- Importance of physical vs. importance of digital. Digitization is irreversible, and the future will be more digital overall than it is today. However, even in this digitized future, there is a scenario in which consumers emphasize the physical world—for instance, where there are earned skills that machines cannot replace and where there are great benefits from using physical means to connect and interact with the world. In contrast, there is an “uber-digital” scenario in which consumers embrace technological progression and development to discover new opportunities for growth and gain a sense of belonging. In this scenario, the digital world may be where they primarily operate and feel at home, and the physical world is secondary.
Generation Z will change consumption patterns
Three themes are particularly prominent in our study of Gen Z in Indonesia. The first is new forms of ownership: many Asian consumers seek to fulfill their needs within their given budget by considering alternatives to traditional ownership of goods, such as rental, subscription, and secondhand goods. Second, consumption is shifting from physical to digital goods, and dual physical-digital identities are emerging. Finally, systemic shifts are expected in how people work, views of government, and new societal rules and systems supporting such change.
These changes will open up new opportunities for companies—for instance, scope to develop new retail experiences blending the engagement stimulated by physical shopping with the huge range of choice offered by e-commerce. Another opportunity appealing to Gen Z is for insurance companies and financial services players to develop products that support shared ownership of property.
We developed four scenarios for Gen Z in Indonesia.
In the metaverse scenario, younger generations spend most of their time online in a virtual shared space that is a global community. They put on their visual aids and sounds and connect to various “verses” where they work together, take classes, socially interact, and furnish with virtual products. Among the many new opportunities enabled by the metaverse is a new retail experience that blends the engagement of physical shopping with the huge range of choice offered by e-commerce. Retailers and e-commerce platforms can leverage their networks of vendors and management experience to develop the capabilities needed to run metaverse shopping platforms, including tools that enable consumers to try out and test products. Consumer companies can create virtual versions of their current products that are enhanced for metaverse life, as well as variants and upgrades of those current products. Manufacturers can release conceptual products and prototypes in the metaverse to test-market reactions and collect feedback before putting into production, thereby reducing R&D cost and market uncertainty. Consumer products and service providers can create digital-only versions of goods and services that cater to the personalized virtual experience, including personalized games and furniture in virtual homes. New platforms integrating digital DIY products can spread as the metaverse lowers the barriers against amateurs producing content themselves.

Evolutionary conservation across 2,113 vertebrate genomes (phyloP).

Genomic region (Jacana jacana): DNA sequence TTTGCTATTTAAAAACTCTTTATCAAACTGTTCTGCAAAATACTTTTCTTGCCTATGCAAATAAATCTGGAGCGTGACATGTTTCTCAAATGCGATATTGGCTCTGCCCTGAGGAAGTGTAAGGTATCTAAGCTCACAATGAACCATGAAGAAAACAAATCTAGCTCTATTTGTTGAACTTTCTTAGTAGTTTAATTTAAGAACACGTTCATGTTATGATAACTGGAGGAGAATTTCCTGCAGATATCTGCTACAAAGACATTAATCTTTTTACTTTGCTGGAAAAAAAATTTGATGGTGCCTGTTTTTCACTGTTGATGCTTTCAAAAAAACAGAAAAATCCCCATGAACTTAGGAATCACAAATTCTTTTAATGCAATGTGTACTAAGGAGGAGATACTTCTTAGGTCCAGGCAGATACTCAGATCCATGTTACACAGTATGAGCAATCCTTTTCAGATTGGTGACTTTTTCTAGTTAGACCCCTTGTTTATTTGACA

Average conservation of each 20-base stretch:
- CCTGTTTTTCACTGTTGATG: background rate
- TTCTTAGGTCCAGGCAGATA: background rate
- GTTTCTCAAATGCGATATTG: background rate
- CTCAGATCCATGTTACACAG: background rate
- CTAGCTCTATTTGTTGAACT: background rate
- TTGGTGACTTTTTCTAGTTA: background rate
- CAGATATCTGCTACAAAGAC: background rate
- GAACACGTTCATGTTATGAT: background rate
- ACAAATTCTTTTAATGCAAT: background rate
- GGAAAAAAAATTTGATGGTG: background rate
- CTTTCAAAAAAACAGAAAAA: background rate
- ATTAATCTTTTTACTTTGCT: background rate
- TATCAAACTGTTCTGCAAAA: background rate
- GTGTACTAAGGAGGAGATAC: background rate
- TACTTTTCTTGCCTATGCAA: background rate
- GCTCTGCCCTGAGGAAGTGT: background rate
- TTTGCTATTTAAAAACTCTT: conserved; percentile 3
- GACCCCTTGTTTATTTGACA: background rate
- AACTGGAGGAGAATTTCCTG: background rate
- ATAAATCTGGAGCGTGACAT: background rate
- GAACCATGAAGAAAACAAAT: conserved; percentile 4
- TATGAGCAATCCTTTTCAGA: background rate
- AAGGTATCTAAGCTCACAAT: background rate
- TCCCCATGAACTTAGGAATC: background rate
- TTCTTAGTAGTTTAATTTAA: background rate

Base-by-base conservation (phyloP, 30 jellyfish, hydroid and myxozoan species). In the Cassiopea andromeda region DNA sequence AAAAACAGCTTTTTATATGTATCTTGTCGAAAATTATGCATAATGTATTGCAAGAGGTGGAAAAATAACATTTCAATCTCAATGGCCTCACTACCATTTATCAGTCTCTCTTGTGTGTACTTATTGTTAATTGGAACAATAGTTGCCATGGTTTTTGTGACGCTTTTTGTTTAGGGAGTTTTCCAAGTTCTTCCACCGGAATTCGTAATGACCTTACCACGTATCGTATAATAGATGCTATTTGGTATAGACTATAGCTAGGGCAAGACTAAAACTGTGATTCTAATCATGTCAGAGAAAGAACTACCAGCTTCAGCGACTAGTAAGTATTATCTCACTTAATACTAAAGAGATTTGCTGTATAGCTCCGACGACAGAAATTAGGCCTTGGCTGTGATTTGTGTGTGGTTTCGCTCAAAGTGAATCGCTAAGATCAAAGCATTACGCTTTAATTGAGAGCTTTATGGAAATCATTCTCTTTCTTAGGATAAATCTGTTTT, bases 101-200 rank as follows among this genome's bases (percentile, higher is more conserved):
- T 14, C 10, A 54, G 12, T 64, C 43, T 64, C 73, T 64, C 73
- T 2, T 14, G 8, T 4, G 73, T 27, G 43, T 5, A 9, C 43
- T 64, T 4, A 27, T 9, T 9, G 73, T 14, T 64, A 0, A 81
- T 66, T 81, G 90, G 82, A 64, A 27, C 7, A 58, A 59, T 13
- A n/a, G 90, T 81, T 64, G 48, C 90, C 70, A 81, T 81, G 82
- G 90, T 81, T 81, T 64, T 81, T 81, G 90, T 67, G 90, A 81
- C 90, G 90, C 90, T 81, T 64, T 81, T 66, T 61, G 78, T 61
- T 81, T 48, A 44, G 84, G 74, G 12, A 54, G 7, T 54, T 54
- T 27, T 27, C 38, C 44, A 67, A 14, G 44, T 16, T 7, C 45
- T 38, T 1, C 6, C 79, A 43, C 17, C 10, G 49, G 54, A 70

People want physical goods not only to make their lives more meaningful but also to show others what they value—vacation houses, luxury cars, high-quality fashion items, or well-designed home furnishings—and even make them envious. Social media is a way to show off what they want and what they have. In the accessible gratification economy, people can own high-end global brands and enjoy high-end services even at middle incomes. Rules-based sharing matters because access to goods and services is about choice as well as cost-effectiveness. Even exclusive products are offered only on a sharing basis. Overall, consumers can manage their budgets, exercise choice, and at the same time avoid building up debt. Companies that are successful in diversifying services and products and adapting prices to individual consumers will be able to expand their customer base. For companies to use their resources and succeed in this way, they must be flexible and open to new business models. Luxury and high-brand companies can consider fractional ownership programs of their products to increase the chance of their brands being adopted; at the same time, they strengthen brand value with the authenticity that only physical experiences can provide. Companies that provide spaces such as hotels, restaurants, or transportation can offer their spaces in smaller pieces with dynamic pricing. As shared ownership takes a larger part of the market and is supported by systemic change, insurance companies consider developing new products that support the modernized ownership of individual properties that are shared among not only family members but also friends and acquaintances who hold the same beliefs and interests. Financial institutions deploy and offer a new type of mortgage program for a group of people for one property or an individual for shared ownership in a property.